Immune system aging is one of the major drivers of human morbidity and mortality. There are limited methods available to slow or prevent normal age-related immune system decline in older individuals. Robert (Bobby) Brooke, a UCLA M.S. graduate in biomedical engineering in 2005, and his team at Intervene Immune (www.interveneimmune.com) developed a combination of approved drugs designed to restore the immune system through thymus regeneration. It was tested in an FDA approved trial in healthy men age 50-65 and shown to reverse aspects of immune system aging while also demonstrating an unprecedent first – the reversal of epigenetic aging clocks. This resulted in the publication of clinical trial results with collaborators from Stanford and UCLA in the journal Aging Cell in September 2019. So far the scientific paper with the TRIIM clinical trial results has been cited more than 150 times and was reported by the journal to be in the top 1% of articles in terms of follow-on citations and impact.
Reversal of epigenetic aging clocks was very unique because this is considered by many to be the most accurate aging biomarker available today. Note: This aging biomarker technology was also developed at UCLA, by trial collaborator Dr. Steve Horvath. No significant reversal of epigenetic aging clocks had ever occurred when testing diet, exercise, or any other putative longevity treatments. The trial results were also inspiring in that the effects were obtained using a combination of drugs that are already FDA-approved, so the treatment has potential to become available relatively soon.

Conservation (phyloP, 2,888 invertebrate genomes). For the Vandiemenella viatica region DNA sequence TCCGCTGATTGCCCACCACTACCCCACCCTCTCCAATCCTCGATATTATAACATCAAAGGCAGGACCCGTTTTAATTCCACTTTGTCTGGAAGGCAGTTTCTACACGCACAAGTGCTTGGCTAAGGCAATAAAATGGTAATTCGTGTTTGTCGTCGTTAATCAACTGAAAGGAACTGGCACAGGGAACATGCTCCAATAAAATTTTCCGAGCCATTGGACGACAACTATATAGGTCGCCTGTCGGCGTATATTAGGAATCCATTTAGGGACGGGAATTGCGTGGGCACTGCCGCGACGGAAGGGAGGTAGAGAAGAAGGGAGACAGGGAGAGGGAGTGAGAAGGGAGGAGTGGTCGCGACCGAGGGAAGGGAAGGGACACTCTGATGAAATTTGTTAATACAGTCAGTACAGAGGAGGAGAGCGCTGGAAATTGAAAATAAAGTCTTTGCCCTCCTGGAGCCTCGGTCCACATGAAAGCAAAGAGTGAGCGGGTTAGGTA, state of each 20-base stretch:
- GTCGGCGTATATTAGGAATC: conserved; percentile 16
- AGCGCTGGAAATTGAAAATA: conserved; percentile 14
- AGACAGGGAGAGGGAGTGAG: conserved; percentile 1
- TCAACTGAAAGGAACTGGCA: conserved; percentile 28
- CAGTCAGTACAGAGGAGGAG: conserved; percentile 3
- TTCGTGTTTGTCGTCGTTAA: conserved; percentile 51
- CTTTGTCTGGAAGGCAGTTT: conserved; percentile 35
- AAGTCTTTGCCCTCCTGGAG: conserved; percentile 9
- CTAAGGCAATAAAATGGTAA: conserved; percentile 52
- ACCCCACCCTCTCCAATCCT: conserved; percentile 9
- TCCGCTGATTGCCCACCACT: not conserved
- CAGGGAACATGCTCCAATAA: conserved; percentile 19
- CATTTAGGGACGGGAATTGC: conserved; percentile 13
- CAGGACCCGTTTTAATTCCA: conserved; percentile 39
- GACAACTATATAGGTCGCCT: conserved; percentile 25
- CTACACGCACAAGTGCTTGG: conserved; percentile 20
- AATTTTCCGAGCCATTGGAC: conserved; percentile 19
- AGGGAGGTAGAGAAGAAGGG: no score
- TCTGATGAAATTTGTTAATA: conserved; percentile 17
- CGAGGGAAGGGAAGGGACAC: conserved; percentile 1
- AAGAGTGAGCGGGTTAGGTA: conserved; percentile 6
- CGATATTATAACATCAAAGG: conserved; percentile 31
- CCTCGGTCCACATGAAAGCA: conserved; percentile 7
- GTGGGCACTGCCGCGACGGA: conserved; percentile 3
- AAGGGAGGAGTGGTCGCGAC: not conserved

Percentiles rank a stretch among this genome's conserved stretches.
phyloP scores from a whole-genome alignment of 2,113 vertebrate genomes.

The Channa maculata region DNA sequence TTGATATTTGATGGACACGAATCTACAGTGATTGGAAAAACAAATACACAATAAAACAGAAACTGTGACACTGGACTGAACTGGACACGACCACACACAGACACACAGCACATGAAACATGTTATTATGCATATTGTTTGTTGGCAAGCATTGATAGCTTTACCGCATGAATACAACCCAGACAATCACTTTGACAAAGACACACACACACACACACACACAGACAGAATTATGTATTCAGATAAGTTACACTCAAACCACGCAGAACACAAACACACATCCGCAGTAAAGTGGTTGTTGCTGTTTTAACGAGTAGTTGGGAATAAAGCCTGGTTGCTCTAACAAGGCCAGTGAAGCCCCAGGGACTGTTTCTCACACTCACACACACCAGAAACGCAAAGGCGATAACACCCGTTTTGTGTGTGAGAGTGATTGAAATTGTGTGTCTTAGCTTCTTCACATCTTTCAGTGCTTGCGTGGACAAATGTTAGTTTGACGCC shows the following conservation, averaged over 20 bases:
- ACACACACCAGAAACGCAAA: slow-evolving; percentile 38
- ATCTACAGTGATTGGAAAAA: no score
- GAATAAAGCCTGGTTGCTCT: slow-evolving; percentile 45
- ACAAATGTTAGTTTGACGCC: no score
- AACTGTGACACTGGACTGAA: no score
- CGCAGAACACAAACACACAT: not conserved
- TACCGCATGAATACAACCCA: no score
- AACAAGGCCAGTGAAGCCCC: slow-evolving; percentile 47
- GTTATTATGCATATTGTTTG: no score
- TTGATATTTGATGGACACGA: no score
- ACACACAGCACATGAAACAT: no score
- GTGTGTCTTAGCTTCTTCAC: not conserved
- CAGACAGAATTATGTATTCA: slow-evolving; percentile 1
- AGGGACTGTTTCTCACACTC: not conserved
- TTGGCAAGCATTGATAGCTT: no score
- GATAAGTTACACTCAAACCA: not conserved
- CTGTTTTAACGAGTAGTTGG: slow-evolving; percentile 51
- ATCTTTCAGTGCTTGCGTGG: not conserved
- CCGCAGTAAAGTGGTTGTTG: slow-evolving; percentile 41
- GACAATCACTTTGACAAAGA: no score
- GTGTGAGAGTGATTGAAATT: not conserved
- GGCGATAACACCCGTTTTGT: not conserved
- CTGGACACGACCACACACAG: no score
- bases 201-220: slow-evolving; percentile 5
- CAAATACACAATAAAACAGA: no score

Mr. Brooke managed and coordinated the TRIIM trial along with the company’s Chief Scientific Officer. He assisted with trial design, trial conduct, regulatory filings, data analysis, contracts, and in general coordinated all aspects of trial operations. He is a co-inventor of the resulting intellectual property covering novel drug combinations and treatment methods used within the study. The company is now conducting a larger Phase 2 trial named the TRIIM-X trial, which is enrolling 80-100 men and women age 40 to 80 in the U.S., and again targeting prevention of age-related immune system decline (NCT04375657). More information can be found on Clinicaltrials.gov: https://clinicaltrials.gov/ct2/show/NCT04375657
Reference: Fahy GM, Brooke RT, Watson JP, et al. Reversal of epigenetic aging and immunosenescent trends in humans. Aging Cell. 2019;18(6):e13028. doi:10.1111/acel.13028